Contesting Community takes an insightful and important look at problems with the use of the term “community,” and how to reclaim it for progressive social change, though it misses a chance to promote coalition work that is already taking the approach the authors advocate.
Thirty-five years ago, Raymond Williams, the English critic and author, offered an insightful definition of “community.” In addition to community as a group of people, a specific geographic place, or a set of shared interests, he suggests, “Community can be a warmly persuasive word to describe an existing set of relationships, or the warmly persuasive word to describe an alternative set of relationships. What is most important, perhaps, is that unlike all other terms of social organization it seems never to be used unfavourably.”
How true this is. After all, how many of us refer to our political opposition as “community”? Certainly, in my own organizing, tenants and workers have always been “the community.” But the Building Industry Association or Chamber of Commerce? They were connivers, cabals, or even crooks.
In Contesting Community: The Limits and Potential of Local Organizing, James DeFilippis, Robert Fisher, and Eric Shragge extend Williams’s insight by exploring the use of “community” as an ideological frame offered by the right (and to some extent embraced by the center left) as an antidote to the near abandonment of the welfare state and the massive transfer of wealth from the economic bottom to the economic top, a decades-long transfer that has left us with an income gap rivaling 1929 and a social fabric in shreds. The authors show how “community” and its favorable implications has been romanticized as the place where those left out of this transition are supposed to find both solace and the tools to redress the damage. However, since this huge economic shift has drastically reduced much of the resources once available in local communities, the assumption that these same communities hold within themselves everything they need to flourish defies common sense — a major case of deflecting blame.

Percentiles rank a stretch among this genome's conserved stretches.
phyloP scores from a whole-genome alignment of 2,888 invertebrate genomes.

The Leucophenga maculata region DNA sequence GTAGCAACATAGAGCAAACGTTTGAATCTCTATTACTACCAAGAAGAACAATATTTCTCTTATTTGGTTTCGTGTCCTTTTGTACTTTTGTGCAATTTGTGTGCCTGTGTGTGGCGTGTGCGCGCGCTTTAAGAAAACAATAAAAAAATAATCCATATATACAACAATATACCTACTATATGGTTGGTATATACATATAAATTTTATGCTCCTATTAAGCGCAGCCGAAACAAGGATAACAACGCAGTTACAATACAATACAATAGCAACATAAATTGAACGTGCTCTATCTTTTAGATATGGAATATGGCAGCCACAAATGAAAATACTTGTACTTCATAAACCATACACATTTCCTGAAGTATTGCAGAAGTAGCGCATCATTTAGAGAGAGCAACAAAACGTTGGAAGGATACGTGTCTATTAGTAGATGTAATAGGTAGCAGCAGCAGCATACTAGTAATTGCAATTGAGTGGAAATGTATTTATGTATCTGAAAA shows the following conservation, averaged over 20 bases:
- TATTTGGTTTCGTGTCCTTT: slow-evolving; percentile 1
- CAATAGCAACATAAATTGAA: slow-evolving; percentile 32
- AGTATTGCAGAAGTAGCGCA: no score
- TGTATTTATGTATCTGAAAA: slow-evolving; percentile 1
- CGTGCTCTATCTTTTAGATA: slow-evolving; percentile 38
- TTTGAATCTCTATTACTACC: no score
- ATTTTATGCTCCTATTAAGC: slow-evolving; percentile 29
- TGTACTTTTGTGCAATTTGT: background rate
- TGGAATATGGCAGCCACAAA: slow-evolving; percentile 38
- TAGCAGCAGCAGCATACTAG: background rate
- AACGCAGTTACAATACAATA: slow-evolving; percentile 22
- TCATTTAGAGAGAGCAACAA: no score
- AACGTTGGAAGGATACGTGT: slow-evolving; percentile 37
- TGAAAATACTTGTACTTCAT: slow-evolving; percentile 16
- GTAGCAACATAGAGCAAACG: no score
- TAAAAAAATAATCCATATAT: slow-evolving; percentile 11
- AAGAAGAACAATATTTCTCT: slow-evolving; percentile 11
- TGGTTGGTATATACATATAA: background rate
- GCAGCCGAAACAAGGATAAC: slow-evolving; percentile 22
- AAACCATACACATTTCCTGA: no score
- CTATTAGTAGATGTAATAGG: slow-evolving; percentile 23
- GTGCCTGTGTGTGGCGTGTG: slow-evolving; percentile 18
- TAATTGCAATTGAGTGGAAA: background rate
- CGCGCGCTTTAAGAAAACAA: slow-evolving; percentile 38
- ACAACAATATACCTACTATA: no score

The book does not suggest that community as a place of support and resource generator is always disingenuous. Quite the contrary; “community” has been a call to action by those who have stood their ground and resisted this wealth transfer — through both “community” organizing and “community” development. Community is a rallying cry for unity among those without power to be used against those with it and a form of identity that bonds people at the most local of levels. What the authors do ask of us, however, is that when we call upon our community as a force for social change, we understand how that claim is also used as cover for the absence of social regulation and public intervention.
One of the important points of this short book is that in order to use the idea of “community” in a solid progressive manner, it is vital that community organizers and developers locate and name the problem that they are addressing — but not only at the community level. We live in neoliberal capitalism, where the private market rules. The authors argue that we could fight better at the local level if we also acknowledge the broader — systemic — barriers to the redistribution we wish to see.
Naming the problem and acknowledging context requires two things. The first is recognizing that community is where we start but not where we finish. The second is we cannot build communities that demand redistribution without an acceptance of conflict. Redistribution is a discredited concept in this nation’s present conversation about the future. Indeed, during the vice-presidential debate between Joe Biden and Sarah Palin in 2008, Biden at one point had to argue that the Obama campaign was about “fairness, not redistribution.” Actively changing this message requires a willingness to engage in open disagreement and struggle.